Cadder Case - Background Q&A

Q. What is Cadder v HMA about?

A. The case relates to whether an accused person should have access to legal advice where they are detained by the police for questioning. Previously in Scots law an accused person suspected of committing an offence could, in terms of section 14 of the Criminal Procedure (Scotland) Act 1995, be detained and interviewed by the police for a limited period of time (up to 6 hours), without a right of access to a solicitor. Although suspects had a right to silence during interview, anything they did say could be used as evidence against them in subsequent court proceedings.

In its judgment in the case of Cadder v HMA, published on 26 October 2010, the Supreme Court decided this practice was contrary to the European Convention on Human Rights. Under the Scotland Act 1998, and the Human Rights Act 1998. Both the law of Scotland and the United Kingdom must comply with the Convention.

A copy of the decision can be accessed on the Supreme Court website

Q. What are the circumstances of the Cadder case?

A. In 2009, Peter Cadder was convicted of two assaults and a breach of the peace at Glasgow Sheriff Court following an incident in the city in May 2007. His conviction relied in part on confession evidence given in a police interview conducted without a lawyer present.

He contended that the procedure in Scottish criminal law that allows police to question people without legal representation for up to six hours before an arrest contravened his human rights.

This was based on the results of a test case at the European Court of Human Rights in Strasbourg that decided access to a lawyer during criminal proceedings was part of the fundamental right to a fair trial under the European Convention of Human Rights.

In 2008, the European Court of Human Rights, examining the case of Salduz v Turkey, decided that suspects should have access to a lawyer from their first interrogation, unless there were compelling reasons not to grant access.

Q. Had this issue been dealt with by the Scottish Courts previously?

A. Yes. Issues linked to the Salduz case have featured in previous cases in the Scottish Courts. Most recently in 2009 a panel of seven Scottish Appeal Court judges, including Scotland's most senior judge, Lord Hamilton ruled unanimously in the case of McLean v HMA that the judgement in the Salduz case was open to interpretation and that the current rules in Scotland were compatible with the Convention.

The Scottish judges ruled that, because of other measures that existed in the Scottish legal system to protect the individual's right to a fair trial, the Salduz point did not apply in Scotland. They commented that the current rules "have been in place for nearly 30 years without serious concern in Scotland that the interests of suspected persons are being prejudiced".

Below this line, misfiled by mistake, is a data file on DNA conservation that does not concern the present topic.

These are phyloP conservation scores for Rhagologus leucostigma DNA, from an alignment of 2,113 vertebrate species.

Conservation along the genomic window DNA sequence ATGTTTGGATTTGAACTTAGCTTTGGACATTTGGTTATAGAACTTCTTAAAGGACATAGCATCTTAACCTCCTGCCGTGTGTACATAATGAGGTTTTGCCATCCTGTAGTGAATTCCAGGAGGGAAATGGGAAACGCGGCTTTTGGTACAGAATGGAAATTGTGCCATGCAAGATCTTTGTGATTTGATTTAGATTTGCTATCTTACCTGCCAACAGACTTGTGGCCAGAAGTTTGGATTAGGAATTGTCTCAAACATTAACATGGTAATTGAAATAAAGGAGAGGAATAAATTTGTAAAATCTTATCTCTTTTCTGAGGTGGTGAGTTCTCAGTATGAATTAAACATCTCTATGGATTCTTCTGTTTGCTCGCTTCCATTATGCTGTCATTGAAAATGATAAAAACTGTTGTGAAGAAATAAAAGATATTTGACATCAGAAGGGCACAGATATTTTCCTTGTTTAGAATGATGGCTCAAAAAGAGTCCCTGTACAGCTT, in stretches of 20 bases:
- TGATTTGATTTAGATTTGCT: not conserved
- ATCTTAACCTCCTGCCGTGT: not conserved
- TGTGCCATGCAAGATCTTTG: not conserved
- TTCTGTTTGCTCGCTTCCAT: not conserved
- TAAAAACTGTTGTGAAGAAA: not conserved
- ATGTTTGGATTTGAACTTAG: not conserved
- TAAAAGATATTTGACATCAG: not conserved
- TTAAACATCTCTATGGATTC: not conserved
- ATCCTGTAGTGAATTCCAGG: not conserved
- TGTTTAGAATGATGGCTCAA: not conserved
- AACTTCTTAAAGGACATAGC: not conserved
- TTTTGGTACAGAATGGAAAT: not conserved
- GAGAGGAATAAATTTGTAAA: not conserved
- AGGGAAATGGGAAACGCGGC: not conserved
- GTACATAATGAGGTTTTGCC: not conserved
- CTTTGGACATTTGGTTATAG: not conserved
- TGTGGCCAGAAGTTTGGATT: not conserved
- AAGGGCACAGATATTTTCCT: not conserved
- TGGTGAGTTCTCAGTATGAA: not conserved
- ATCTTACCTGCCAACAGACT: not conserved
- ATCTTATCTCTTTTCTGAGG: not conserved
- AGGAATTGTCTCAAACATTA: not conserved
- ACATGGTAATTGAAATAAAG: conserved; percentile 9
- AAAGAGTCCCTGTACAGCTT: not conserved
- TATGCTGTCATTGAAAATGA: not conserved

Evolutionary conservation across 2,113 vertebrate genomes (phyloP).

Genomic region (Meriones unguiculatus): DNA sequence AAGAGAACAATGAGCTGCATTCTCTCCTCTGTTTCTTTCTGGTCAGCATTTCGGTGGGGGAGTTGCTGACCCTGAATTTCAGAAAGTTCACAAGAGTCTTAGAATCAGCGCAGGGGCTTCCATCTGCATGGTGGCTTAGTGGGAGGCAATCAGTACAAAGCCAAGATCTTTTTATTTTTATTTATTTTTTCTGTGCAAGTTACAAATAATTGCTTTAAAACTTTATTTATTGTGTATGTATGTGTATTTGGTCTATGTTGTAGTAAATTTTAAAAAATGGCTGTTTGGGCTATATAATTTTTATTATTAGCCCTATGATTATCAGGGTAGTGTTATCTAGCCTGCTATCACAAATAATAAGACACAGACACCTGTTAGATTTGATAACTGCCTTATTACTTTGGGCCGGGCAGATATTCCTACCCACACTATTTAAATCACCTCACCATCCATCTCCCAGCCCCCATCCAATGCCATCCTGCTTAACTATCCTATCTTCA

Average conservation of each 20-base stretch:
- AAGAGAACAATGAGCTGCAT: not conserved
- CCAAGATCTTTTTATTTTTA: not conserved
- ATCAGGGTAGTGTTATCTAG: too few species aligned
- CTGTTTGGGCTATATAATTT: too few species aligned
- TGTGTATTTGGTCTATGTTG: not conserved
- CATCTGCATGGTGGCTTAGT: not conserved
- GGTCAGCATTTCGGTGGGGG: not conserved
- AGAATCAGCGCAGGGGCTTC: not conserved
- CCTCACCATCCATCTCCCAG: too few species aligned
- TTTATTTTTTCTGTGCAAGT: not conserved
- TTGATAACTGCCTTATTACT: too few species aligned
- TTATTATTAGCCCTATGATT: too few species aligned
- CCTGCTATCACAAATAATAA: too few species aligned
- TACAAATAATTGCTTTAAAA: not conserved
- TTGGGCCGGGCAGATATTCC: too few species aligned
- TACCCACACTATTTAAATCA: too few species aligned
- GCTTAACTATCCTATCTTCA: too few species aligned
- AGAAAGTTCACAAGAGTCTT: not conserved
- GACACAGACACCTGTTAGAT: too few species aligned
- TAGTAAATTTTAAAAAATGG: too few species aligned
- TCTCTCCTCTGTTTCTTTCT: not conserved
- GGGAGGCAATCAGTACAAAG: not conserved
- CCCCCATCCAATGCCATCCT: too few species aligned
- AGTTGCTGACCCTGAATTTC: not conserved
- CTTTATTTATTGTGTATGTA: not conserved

Read the McLean judgement in full

James Chalmers, the Director of Postgraduate Studies at Edinburgh University school of Law notes that the Scottish criminal justice system has "long recognised that everyone who comes within the criminal justice system's net must be presumed innocent until proven guilty beyond a reasonable doubt, and has developed a finely balanced package of safeguards to protect that presumption of innocence."

Former Solicitor-General Lord McCluskey says of the existing regime: "The Scottish Courts repeatedly held that the procedure was fair and reasonable and, above all, that it preserved a just balance between the interests of citizens and of society. In so deciding, the courts took account of the all the other features of Scottish criminal law and practice that balanced the rights of suspects, the interests of the public, and the duty of the criminal authorities to try to get to the truth."

Q. What is the jurisdiction of the Supreme Court over criminal matters in Scotland?

A. The main role of the UK Supreme Court is to hear appeals from courts in the United Kingdom's three legal systems: England and Wales, Northern Ireland and Scotland.

The Supreme Court acts as the highest court for civil appeals from the Court of Session in Scotland. The highest court for criminal appeals however remains as the Court of Appeal in Scotland.

The Supreme Court hears some criminal appeals, from other jurisdictions in the UK but not from Scotland.

However, the Supreme Court also determines "devolution issues" (as defined by the Scotland Act 1998). These are legal proceedings about the powers of the three devolved administrations. Devolution issues were previously heard by the Judicial Committee of the Privy Council and most are about compliance with rights under the European Convention on Human Rights, brought into national law by the Scotland Act 1998 and the Human Rights Act 1998. It was in this capacity that the Supreme Court considered the Cadder case.

The Scottish Government is very concerned that the role of the Supreme Court in criminal matters has gone far beyond that which was intended. Virtually any objection, challenge or point of law can be characterised as a devolution issue, potentially giving rise to a right of appeal to the Supreme Court. The First Minister has written o the UK Government stating that we want to see the High Court of Justiciary restored to being the highest authority in criminal matters in Scotland.

Q. What will happen to Peter Cadder now?

A. This will be for the High Court in Scotland to decide. The Supreme Court have referred the case back to them. Because this is still live, we cannot comment further on the specific facts of this case.

Q. Will all convictions where the accused has not had access to a solicitor now be quashed?

A. No.

This judgment meant that practices around the detention and interview of suspects had to be changed. It does not mean that all convictions obtained under previous procedure are immediately invalid. Indeed, the Supreme Court specifically reached the judgement in a way that will protect finality and certainty in almost all completed cases.